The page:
Smaller E3 set for Barker Hangar


The Electronic Entertainment Expo will settle in at Santa Monica's Barker Hangar from July 11-13 for its first event since organizers decided to scale back the size and scope of the annual video gaming event.

Meanwhile, industry sources say the Consumer Electronics Assn., which mounts the massive technology trade show in January in Las Vegas, has been eyeing its own video game conference in Los Angeles in midsummer. E3 itself was once held under the umbrella of the January Consumer Electronics Show before breaking out on its own a dozen years ago.

In recent years, a growing number of game companies, including Microsoft and Sony, have used CES to promote such gaming platforms as PSP and Xbox 360.

Like the August Leipzig Game Convention and September Tokyo Game Show, the proposed event would be open to the public for a period of time but would also target the same press, retailers and game companies that E3 is courting. An announcement on the CEA's video game event could come as early as this week.

The new invitation-only E3 Media and Business Summit will take place in 16,000 square feet of space in the Barker Hangar as well as nearby hotel suites.

Exhibitors will be limited to booths of 100 square feet to 400 square feet. The new show will target media, retailers, developer partners and other audiences, according to the Entertainment Software Assn., which has mounted E3 for the past organizers of E3 for the past 12 years, 10 of them at the Los Angeles Convention Center. E3 had drawn more than 60,000 attendees to a sprawling trade show housed at the Los Angeles Convention Center in recent years, but the ESA said in July that it was shifting gears to a "dramatically smaller" event at the request of its member companies (HR 8/1). The ESA represents prominent game publishers across multiple platforms.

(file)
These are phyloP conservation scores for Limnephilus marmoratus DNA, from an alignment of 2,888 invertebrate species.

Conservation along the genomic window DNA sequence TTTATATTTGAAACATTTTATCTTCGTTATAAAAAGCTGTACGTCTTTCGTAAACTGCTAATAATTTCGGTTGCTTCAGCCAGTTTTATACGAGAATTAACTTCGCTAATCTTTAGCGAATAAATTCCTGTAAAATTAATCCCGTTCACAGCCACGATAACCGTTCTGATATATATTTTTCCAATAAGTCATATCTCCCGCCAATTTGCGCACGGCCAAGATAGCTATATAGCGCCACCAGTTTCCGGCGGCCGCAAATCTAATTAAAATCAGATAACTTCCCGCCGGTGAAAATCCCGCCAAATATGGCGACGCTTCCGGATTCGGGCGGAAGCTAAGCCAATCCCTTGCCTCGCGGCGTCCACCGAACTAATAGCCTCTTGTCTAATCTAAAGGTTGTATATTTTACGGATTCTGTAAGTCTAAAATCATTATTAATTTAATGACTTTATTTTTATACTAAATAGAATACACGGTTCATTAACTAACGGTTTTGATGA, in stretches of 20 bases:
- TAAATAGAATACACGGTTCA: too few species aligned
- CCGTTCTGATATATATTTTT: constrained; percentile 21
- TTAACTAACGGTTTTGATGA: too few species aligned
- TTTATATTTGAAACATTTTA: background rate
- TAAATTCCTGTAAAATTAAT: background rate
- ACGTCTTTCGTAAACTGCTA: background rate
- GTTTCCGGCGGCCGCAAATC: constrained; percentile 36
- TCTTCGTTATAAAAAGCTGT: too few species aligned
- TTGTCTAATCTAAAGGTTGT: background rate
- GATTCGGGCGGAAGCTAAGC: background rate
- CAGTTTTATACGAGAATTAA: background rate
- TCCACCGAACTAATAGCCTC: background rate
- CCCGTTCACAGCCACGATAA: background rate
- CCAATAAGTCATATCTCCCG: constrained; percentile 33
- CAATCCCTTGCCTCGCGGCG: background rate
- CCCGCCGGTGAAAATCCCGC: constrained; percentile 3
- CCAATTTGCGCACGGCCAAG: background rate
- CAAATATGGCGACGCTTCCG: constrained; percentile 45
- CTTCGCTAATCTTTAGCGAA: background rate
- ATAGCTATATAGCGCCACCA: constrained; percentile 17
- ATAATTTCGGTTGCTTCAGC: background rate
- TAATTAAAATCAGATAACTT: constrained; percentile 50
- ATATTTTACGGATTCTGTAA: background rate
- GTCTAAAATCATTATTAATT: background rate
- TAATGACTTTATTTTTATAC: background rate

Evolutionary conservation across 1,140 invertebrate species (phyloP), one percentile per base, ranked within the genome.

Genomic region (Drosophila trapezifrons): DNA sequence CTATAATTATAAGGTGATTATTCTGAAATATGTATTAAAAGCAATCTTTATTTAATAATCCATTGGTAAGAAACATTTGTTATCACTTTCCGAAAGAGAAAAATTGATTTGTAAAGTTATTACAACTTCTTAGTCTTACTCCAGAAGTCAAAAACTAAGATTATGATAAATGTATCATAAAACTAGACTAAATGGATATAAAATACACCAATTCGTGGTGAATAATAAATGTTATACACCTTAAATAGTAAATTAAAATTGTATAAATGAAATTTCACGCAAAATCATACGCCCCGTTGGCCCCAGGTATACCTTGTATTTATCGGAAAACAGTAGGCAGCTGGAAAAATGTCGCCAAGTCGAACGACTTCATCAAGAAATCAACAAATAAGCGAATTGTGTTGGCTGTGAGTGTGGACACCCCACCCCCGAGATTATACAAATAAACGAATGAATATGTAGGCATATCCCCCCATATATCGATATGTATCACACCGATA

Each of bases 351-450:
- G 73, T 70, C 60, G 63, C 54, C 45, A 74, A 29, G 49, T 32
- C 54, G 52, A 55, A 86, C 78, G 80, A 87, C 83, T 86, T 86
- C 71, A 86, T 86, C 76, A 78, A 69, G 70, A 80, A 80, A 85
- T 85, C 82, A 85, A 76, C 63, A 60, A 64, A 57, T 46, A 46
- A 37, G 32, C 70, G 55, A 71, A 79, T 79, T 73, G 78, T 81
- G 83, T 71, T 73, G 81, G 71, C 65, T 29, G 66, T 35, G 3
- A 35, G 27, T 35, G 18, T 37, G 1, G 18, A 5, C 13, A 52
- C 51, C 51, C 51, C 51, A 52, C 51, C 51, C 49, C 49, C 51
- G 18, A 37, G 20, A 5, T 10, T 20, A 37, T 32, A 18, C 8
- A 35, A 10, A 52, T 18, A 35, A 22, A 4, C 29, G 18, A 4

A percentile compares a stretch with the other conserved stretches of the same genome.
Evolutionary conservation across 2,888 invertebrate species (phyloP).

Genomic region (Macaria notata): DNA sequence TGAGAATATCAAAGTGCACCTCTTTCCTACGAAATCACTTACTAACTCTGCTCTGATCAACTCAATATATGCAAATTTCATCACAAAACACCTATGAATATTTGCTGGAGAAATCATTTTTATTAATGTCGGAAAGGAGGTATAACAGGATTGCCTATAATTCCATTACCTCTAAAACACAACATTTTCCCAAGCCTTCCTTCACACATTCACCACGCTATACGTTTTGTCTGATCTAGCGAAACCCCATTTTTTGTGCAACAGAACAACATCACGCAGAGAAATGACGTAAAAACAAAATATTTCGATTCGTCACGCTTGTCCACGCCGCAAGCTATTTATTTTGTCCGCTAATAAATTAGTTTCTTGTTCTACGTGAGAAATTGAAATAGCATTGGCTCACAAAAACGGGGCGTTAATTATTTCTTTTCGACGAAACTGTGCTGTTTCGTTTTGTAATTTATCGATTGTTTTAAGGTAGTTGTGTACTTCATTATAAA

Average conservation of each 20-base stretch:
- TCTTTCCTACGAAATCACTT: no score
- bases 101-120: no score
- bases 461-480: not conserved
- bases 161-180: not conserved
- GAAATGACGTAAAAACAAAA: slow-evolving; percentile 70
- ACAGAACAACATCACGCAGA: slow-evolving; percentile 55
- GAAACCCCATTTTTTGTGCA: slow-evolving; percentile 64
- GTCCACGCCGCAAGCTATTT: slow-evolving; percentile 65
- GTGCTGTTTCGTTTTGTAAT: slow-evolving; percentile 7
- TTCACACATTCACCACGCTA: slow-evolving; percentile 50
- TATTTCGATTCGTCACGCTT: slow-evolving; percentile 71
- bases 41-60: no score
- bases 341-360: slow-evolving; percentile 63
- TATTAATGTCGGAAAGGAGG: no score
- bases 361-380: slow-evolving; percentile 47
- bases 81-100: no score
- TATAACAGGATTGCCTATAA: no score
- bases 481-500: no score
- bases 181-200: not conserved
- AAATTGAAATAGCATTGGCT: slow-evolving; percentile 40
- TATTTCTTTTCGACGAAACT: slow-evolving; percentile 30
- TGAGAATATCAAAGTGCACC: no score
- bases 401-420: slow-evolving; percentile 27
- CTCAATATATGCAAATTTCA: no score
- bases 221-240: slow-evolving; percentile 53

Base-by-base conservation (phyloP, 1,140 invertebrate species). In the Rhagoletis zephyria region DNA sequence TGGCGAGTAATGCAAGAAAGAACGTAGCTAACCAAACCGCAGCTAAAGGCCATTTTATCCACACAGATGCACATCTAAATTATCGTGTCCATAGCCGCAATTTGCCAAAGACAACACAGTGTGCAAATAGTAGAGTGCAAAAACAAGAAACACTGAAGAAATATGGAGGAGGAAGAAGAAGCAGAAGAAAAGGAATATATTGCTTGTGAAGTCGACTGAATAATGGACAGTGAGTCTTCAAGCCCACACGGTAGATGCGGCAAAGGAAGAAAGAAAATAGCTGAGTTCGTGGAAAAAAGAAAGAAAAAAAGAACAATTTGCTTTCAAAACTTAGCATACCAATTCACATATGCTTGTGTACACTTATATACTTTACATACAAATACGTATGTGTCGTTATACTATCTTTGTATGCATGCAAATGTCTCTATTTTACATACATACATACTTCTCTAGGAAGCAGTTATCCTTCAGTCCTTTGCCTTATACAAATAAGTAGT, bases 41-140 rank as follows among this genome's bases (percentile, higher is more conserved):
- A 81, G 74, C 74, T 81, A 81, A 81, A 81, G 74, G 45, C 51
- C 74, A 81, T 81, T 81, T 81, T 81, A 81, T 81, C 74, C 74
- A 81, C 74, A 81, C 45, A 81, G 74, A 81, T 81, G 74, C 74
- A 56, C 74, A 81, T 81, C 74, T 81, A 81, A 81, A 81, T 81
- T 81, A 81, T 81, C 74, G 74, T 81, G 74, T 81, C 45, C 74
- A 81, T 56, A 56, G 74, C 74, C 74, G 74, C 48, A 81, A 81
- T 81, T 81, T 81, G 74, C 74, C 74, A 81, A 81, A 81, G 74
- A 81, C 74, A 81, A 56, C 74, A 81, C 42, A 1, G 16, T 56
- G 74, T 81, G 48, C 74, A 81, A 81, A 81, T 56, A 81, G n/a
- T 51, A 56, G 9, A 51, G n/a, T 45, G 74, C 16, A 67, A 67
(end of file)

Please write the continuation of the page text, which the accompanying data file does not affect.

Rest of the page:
The new show will be open to both ESA member companies and nonmember companies.

In addition to scaling back the monstrous booths that filled the convention center and bombarded attendees with sensory overload, the massive conference schedule has been reduced.

"When we asked key audiences what they wanted in the new event, we heard that they wanted opportunities for high-level meetings in a businesslike setting, to play games, network and socialize, to see major company offerings while also preserving the sense of discovery that is so much a part of E3," ESA president Douglas Lowenstein said.

"The new E3 event will be more personal, efficient and focused, and it will provide the top stakeholders who make games, sell games, and cover games streamlined access to the people and products they most need to see," he added.